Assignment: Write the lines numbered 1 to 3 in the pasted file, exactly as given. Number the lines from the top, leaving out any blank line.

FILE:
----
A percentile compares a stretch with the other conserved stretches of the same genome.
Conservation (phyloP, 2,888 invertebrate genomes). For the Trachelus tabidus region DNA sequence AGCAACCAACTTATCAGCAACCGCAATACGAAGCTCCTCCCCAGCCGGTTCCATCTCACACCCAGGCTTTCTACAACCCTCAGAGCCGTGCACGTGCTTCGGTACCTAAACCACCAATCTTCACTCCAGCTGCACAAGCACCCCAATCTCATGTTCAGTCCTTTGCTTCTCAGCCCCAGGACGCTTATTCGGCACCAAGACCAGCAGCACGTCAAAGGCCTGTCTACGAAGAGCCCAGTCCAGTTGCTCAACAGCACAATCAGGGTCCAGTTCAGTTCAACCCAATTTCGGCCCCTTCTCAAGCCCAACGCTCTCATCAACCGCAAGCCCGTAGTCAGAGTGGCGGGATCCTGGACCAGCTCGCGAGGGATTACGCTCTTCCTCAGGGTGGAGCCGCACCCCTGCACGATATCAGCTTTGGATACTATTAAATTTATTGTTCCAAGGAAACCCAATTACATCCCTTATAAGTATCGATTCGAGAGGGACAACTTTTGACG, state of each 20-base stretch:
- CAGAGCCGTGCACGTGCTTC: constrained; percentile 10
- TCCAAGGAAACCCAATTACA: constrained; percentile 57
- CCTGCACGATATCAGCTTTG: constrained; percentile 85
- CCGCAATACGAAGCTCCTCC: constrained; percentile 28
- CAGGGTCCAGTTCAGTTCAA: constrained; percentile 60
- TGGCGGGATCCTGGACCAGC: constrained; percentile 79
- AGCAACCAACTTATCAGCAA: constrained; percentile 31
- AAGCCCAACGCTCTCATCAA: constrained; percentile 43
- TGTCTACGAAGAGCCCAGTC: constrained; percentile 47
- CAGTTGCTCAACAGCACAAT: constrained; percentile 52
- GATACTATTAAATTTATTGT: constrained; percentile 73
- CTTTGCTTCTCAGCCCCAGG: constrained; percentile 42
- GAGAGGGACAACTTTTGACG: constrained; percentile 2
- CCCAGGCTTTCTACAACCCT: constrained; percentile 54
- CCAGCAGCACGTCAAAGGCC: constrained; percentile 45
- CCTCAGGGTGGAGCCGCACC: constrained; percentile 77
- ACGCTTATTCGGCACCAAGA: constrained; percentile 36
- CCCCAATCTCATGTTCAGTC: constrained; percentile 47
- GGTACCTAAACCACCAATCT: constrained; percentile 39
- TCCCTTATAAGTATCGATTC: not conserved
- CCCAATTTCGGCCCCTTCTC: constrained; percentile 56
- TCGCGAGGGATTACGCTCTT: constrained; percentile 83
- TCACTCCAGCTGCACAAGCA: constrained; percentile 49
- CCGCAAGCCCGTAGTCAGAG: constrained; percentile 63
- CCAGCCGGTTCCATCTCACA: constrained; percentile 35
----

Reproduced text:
A percentile compares a stretch with the other conserved stretches of the same genome.
Conservation (phyloP, 2,888 invertebrate genomes). For the Trachelus tabidus region DNA sequence AGCAACCAACTTATCAGCAACCGCAATACGAAGCTCCTCCCCAGCCGGTTCCATCTCACACCCAGGCTTTCTACAACCCTCAGAGCCGTGCACGTGCTTCGGTACCTAAACCACCAATCTTCACTCCAGCTGCACAAGCACCCCAATCTCATGTTCAGTCCTTTGCTTCTCAGCCCCAGGACGCTTATTCGGCACCAAGACCAGCAGCACGTCAAAGGCCTGTCTACGAAGAGCCCAGTCCAGTTGCTCAACAGCACAATCAGGGTCCAGTTCAGTTCAACCCAATTTCGGCCCCTTCTCAAGCCCAACGCTCTCATCAACCGCAAGCCCGTAGTCAGAGTGGCGGGATCCTGGACCAGCTCGCGAGGGATTACGCTCTTCCTCAGGGTGGAGCCGCACCCCTGCACGATATCAGCTTTGGATACTATTAAATTTATTGTTCCAAGGAAACCCAATTACATCCCTTATAAGTATCGATTCGAGAGGGACAACTTTTGACG, state of each 20-base stretch:
- CAGAGCCGTGCACGTGCTTC: constrained; percentile 10